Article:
The second massive volume in Neal Stephenson's Baroque Cycle is The Confusion (Morrow, 2004) (my review for the first volume, Quicksilver, is here). Only slightly less voluminous than its predecessor (815 pages compared to 927), The Confusion is, I promise, just as complicated and just as bizarre.
There are two major plot-lines in this volume (amid millions of smaller ones): in the first, Jack Shaftoe (whose resemblance to Disney's Jack Sparrow continues here) and his Cabal - a motley crew of misfits if ever there was one - manage to escape from slavery, capture a treasure, lose said treasure, recapture said treasure, lose said treasure again, get captured again, &c. as they meander their way around the world. In the second plot-line (Stephenson has designed the volume with alternating sections - con-fusing them, as it were - so the reader bounces back and forth between the two with some regularity) we find our old friends Leibniz and Waterhouse, Eliza (now a duchess twice over, with a few children under her skirts), Sophie the Electress of Hanover, and all their assorted associates and hangers-on. They're mucking about with the politics and finances of Europe, par usual.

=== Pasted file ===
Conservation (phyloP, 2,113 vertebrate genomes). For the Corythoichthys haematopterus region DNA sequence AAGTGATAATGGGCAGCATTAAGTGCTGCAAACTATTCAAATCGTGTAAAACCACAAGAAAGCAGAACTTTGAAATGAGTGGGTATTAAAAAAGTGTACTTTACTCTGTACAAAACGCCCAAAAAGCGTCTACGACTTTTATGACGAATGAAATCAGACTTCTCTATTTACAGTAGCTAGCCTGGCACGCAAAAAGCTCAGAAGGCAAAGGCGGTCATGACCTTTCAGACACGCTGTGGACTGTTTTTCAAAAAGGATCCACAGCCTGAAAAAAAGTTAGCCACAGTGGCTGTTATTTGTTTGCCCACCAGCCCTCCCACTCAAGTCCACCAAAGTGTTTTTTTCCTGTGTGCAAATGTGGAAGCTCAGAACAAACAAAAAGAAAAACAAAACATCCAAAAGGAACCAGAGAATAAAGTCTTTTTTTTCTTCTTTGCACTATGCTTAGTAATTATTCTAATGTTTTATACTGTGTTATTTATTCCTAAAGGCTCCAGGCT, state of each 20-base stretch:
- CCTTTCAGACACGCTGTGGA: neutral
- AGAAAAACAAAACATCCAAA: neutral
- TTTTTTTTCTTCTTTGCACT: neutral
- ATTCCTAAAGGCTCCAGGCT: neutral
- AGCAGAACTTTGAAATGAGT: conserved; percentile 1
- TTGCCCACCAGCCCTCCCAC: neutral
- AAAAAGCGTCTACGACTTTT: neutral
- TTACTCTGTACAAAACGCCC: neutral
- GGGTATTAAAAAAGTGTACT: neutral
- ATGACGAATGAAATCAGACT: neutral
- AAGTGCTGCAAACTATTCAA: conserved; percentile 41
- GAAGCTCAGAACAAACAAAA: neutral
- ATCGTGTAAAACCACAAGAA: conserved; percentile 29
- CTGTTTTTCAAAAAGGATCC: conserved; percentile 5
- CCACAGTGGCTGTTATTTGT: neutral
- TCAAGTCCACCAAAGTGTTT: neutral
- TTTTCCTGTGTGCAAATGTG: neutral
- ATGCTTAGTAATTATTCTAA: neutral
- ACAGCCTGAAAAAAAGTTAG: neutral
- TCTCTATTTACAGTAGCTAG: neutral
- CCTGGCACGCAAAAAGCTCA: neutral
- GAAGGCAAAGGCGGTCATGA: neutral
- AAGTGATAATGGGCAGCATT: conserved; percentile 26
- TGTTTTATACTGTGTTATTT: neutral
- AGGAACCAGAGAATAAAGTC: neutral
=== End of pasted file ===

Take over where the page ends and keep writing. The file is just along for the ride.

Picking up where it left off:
I mostly enjoyed the book, but it's hard not to get bogged down in Stephenson's minutiae, and I found myself frustrated at times, not particularly caring what happened to any of the characters. But I slogged through, and in fact the last few chapters did make the book well worth reading. I'll get to the third volume ... someday.